Wednesday, 18 February 2009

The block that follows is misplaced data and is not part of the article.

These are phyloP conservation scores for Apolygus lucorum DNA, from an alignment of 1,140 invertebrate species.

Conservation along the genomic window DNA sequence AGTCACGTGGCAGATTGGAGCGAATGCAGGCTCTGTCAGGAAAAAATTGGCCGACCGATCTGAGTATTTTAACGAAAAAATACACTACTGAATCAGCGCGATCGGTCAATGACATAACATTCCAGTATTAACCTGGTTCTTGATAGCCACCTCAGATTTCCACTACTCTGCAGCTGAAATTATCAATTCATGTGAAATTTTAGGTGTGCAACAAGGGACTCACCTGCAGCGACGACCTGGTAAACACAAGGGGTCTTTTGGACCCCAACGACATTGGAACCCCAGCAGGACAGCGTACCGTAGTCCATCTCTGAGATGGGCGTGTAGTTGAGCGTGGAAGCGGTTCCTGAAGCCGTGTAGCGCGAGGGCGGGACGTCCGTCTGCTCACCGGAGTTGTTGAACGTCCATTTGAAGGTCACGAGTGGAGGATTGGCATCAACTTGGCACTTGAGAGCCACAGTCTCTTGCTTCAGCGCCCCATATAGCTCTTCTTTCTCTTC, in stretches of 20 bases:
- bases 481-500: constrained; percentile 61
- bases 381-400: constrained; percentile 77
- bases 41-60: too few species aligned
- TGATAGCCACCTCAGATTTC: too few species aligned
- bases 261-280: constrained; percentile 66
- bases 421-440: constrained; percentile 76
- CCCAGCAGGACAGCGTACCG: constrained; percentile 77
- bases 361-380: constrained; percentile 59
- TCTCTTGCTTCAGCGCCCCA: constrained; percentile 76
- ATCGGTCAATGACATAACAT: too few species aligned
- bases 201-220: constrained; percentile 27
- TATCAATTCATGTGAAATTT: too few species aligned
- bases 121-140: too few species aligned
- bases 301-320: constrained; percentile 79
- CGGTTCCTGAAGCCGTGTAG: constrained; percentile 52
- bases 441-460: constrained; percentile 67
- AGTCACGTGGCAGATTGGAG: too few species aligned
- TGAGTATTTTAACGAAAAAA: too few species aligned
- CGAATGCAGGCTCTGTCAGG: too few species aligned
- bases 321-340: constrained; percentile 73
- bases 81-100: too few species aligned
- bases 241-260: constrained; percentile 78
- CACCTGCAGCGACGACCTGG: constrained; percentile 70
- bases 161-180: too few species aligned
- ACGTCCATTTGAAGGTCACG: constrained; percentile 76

Which is more important? Which should be your priority? Do children matter above all else, or does solidifying your relationship by working at perfect spousedom mean that children will be guaranteed security and contentment regardless? Should your partner come always first? I have been muddling this question around in my mind ever since I was seduced by a pretty blue gingham cover, into buying The Proper Care and Feeding of Husbands shortly after Finley was born and shortly before Quazi-Husband went walkies with a Wiganer, never to be seen playing the part of practiced upon perfect spouse thereafter. Did he go because after fifteen years together my priorites had changed dramatically following the birth of a child who in the second year of his life nearly died of mal-nutrition owing to a harrowing case of undiagnosed Coeliacs Disease? Should I have been performing sexual gymnastics inbetween changing the twenty four stinky nappies a day Finley was then producing? Was my failure to support his change in career at that time not simply down to the fact that as a Mother I was absolutely bloody terrified and that in the aftermath of the babies not very life threatening after all diagnosis, I simply glad he was still alive and thus temporarily lost in a talcum powder cloud of God forsaken gratitude?? Hells bells. Aren't we glad I got that little lot off my chest? This isn't bitterness talking. Mark and I are now good friends to the degree that we have been more than able to look at what happened from every which way and downright ugly angle without coming to any conclusions at all, apart from that had he not left it would not have been too long before one of us was buried under the patio. He knows and regrets the devastation he caused but we remain head over heels in love with what we created regardless and so we move forward in a relationship based on utter respect for each others parenting skills without the complication or competition posed by romantic entanglement: but still I wonder... I wonder what kind of Mother I would be if I also had to be a wife. What the synergy of those two roles would create in me. Whether once we had adjusted to Finn's Coeliacs as of course we all did, I would have been capable of being the kind of woman able to differentiate between being a Mother and being a wife, or whether, as I suspect, life would have been the gently blissful mash of family life I always imagined it to be, with my favorite partner in crime along for the ride? In December, however, Vogue writer Alice Thomspon put paid to the myth that putting Motherhood before wifely duty is either acceptable or even particularly desirable. Comparing the Fifties wife and Mother: "Then women were perfectly groomed, managed a limited household budget welcomed their husbands home in the evening and settled him into his armchair, while her two well-disciplined children curled up at his feet..." with her modern day equivalent: "By the time we've finished work, put the children to bed and crawled under the kitchen table for the Lego, we've barely got the energy to text our husbands to buy some milk before we flop in front of the television..." ..she comes to the conlusion that it is because "those brought up on feminism are embarrased to admit we may want to nurture our husbands the way we nurture our children" that we throw all our energy into lining the family coffers and being maternal Goddesses instead and that ultimately it is because we now expect too much of our husbands, and consider ourselves rather too precious indeed, that marriages are suffering and divorce is now rife: "He must be the perfect Father, he must cook, shop, and probably clean up afterwards, too. He must be the breadwinner (most wives, even if they work, do not really entertain the idea of a househusband), provide sex on tap (even if we won't), remember anniversaries, birthdays, Valentine's Day, do the school run, buy flowers on a regular basis, deal with the car, pay the bills, do the gardening and provide us with a stream of compliments." Ah diddums. But yes I agree that more is now expected of husbands and indeed men in general: but it is only because societies expectations of both women and what constitutes a healthy marriage has changed. A society in which, as an article in the Sunday Times a few weeks ago put it, the bar has been raised and a good wife must now "have a job of her own (or at least some serious charity commitments), be able to raise a family and keep house, plus be arm candy when required, smart enough to step in and give a strategic fillip to her husband's career, publicly attentive and privately supportive-and that's just at the entry level." Heckity pie. What happened to mutual support? Teamwork for the common good of the beloved family? And ye gads hold on a minute- arm candy?? Even the language used in the discourse of modern day marriage is somewhat abhorrent, let alone the flurry of raised expectation, especially when it is all too easy both, morally and legally for said husbands to bale, or perhaps even worse, stay and wear a badge of indifference towards the woman who senses her failure and his consequent distaste on a daily basis and is often no more capable of re-inventing herself as arm candy than he is of running for President. Well whatever.That's what I say. This my Darlings, is just one more reason to feel guilty, in a media-driven world that consistently fails to acknowledge the contribution good mothering makes to society and undermines it at every turn, and that more than that still objects to women being first and foremost themselves undefined by whatever role they may or may not be playing. Moreover the modern women doesn't have to feel at odds with feminism when she nurtures her husband: she does it because grown up human beings needs nurturing as much as children do; because in decent marriage she is just as likely to experience what it is to be nurtured; and because nurture itself is implicit to all the ties that bind us. Women who expect less do themselves an injustice. Adoration of our children, even at the risk of everything else in our lives, is never squandered and we have every right to expect a partner equal in emotional intelligence to ourselves.